First Swedish Baptist (Temple Baptist)
2202 W. Third St. | Architect: Austin Terrberry | Built: 1910 | Extant
At least a half-dozen Baptist churches organized in Duluth in the late nineteenth and early twentieth centuries. In 1884, two of them emerged in the city’s West End: the Swedish-speaking First Swedish Baptist Church of Duluth and the English-speaking Baptist Church of Rice’s Point (Most of the West End was originally part of the Town of Rice’s Point.) The English speakers quickly changed their name to Second Baptist Church of Duluth and constructed a modest building at 2001 West First Street. The Swedish Baptist congregation, which numbered just 14 people including Pastor E. Halvorson, used the Second Baptist facilities until building themselves a wooden church a block east at 1831 West First Street in 1887. By then the congregation had increased to 92, with an average Sunday attendance of nearly 200. Membership reached 290 in 1909.
That year the congregation purchased the southwest lot at the corner of Twenty-Second Avenue West and Third Street for a new church, hiring local architect Austin Terryberry to design it. The cornerstone, laid in March 1910, is a highly polished block of St. Cloud marble donated by West End stonecutter Charles Benson, Five hundred people watched contractor Andrew Bergstrom set the stone in place.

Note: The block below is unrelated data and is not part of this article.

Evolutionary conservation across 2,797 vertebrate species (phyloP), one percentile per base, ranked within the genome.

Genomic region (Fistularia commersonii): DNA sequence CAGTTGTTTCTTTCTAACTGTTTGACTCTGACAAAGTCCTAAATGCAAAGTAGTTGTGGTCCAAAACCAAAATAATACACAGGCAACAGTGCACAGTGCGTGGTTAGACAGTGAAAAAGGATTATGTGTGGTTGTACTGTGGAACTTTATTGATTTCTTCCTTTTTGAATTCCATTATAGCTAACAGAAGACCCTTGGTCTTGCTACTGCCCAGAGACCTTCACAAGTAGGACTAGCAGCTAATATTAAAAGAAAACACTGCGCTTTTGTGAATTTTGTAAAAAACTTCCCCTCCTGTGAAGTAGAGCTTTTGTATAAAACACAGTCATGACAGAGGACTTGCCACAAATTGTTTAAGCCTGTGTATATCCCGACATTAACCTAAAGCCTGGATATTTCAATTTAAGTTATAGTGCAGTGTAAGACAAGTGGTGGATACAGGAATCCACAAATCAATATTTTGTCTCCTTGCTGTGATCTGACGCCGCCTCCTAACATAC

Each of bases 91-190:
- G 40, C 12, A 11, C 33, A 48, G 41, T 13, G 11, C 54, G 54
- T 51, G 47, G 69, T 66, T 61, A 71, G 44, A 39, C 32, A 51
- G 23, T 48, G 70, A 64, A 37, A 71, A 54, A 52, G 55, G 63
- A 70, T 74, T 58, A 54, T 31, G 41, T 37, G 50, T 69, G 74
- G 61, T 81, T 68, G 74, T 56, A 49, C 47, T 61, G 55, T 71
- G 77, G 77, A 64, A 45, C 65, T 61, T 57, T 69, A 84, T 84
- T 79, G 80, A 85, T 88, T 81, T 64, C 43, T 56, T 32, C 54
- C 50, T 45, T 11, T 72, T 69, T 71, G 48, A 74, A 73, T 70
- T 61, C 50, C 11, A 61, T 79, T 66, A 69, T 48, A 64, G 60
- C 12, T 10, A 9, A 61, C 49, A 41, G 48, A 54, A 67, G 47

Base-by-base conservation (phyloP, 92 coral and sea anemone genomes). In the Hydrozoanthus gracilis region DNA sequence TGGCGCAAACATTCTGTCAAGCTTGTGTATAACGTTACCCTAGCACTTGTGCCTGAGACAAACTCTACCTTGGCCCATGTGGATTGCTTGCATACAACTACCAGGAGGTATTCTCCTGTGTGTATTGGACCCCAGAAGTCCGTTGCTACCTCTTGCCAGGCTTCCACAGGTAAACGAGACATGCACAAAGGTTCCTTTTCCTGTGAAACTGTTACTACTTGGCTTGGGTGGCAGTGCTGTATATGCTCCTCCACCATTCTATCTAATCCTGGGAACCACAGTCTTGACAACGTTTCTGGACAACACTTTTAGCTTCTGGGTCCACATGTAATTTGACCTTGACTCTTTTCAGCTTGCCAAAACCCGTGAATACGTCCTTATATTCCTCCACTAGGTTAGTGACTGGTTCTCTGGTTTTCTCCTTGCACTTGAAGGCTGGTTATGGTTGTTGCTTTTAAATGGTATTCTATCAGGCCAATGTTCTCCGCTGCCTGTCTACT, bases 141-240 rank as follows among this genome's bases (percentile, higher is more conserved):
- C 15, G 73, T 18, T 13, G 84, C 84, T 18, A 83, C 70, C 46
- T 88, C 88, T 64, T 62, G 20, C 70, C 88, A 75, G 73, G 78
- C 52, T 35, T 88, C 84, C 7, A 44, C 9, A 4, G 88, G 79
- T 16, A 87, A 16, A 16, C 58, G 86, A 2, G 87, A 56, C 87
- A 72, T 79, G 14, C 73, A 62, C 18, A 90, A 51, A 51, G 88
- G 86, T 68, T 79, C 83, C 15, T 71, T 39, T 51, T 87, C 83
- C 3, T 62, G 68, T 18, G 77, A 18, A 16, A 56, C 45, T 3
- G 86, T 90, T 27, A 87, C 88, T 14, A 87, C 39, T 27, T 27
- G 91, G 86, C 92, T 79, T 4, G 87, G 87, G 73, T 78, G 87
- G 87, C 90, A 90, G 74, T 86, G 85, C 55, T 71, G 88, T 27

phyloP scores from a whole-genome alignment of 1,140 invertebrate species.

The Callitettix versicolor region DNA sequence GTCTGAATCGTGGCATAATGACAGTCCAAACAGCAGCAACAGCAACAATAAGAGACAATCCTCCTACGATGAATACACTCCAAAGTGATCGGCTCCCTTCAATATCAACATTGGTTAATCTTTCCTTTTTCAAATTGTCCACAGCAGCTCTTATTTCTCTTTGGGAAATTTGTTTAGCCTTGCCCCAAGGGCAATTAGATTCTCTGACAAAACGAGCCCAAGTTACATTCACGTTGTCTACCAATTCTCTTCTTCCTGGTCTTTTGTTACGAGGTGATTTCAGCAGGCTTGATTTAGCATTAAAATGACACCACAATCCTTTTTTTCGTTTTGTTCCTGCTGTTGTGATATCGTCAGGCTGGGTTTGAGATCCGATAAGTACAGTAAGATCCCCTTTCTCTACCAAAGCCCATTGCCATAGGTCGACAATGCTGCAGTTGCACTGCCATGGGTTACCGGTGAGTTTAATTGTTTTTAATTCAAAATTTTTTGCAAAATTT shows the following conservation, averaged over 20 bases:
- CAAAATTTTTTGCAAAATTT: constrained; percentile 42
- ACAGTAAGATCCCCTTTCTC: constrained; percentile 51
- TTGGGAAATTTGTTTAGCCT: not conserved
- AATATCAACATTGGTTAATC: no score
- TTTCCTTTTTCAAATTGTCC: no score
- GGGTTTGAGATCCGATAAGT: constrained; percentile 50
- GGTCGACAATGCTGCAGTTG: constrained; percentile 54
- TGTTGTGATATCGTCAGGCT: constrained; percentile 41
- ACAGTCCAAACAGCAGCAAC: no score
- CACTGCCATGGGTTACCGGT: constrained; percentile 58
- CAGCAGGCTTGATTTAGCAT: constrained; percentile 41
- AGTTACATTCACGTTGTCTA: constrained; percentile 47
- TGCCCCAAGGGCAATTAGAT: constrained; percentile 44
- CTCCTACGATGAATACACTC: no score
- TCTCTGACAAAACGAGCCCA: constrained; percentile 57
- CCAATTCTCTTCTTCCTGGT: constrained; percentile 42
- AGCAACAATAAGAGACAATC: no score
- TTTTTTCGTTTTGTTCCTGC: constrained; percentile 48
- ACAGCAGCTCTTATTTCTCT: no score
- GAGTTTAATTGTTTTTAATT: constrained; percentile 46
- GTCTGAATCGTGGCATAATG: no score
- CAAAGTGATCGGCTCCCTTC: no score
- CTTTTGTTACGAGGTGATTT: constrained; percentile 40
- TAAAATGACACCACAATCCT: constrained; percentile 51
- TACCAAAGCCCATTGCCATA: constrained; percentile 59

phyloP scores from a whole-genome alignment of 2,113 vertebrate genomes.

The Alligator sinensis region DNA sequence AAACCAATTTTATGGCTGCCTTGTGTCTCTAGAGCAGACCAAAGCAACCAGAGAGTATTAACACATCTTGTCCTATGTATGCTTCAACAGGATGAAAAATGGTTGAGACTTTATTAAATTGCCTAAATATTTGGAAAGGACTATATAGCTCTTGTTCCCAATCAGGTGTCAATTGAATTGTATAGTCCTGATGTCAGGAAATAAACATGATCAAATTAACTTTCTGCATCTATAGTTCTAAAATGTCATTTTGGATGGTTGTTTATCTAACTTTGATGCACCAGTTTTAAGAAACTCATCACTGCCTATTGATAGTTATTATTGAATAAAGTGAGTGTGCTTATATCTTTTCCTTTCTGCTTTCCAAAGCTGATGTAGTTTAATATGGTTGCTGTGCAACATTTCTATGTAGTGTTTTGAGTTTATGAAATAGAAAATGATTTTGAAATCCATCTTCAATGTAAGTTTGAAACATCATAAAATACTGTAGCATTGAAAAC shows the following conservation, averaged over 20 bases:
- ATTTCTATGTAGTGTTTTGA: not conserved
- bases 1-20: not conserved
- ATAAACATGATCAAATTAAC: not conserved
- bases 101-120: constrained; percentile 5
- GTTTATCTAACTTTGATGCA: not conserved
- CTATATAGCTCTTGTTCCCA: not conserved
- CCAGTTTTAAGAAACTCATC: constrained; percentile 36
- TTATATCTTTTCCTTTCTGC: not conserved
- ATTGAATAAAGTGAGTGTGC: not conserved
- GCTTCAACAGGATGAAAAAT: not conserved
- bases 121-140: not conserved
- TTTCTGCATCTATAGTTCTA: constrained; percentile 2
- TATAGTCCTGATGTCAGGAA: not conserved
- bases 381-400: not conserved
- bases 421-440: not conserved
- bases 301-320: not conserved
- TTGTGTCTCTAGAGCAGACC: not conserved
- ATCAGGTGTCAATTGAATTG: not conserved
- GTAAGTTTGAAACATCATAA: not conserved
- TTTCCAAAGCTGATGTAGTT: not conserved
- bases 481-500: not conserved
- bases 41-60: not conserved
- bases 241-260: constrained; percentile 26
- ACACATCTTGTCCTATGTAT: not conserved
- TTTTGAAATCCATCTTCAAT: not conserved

Terryberry chose a Classical Revival design, with the building shaped in the form of a Greek cross when looked upon from above, a large cupola-like dome rising from the center. The building sits on a foundation of brownstone block quarried at Fond du Lac and is faced with tan brick trimmed with limestone. The pediment of the building’s grand entrance portico along Third Street is supported by five Doric columns made of wood instead of stone—likely a cost-saving measure. Many of the window and doorways are crowned by pedimental hoods.
In the 1920s First Swedish Baptist began offering more services in English than in Swedish, and in 1936 the congregation changed its name to Temple Baptist. Swedish services ended three years later. In 1961 the congregation merged with Central Baptist, which had evolved from the same Second Baptist Church that provided the early congregation with a place to pray. The combined congregation changed its name again in 1999, becoming the Lincoln Park Community Church, welcoming all Christians while maintaining its Baptist roots. Neither of the churches built in the 1880s still stand in Duluth, and the city has no records of their demolition.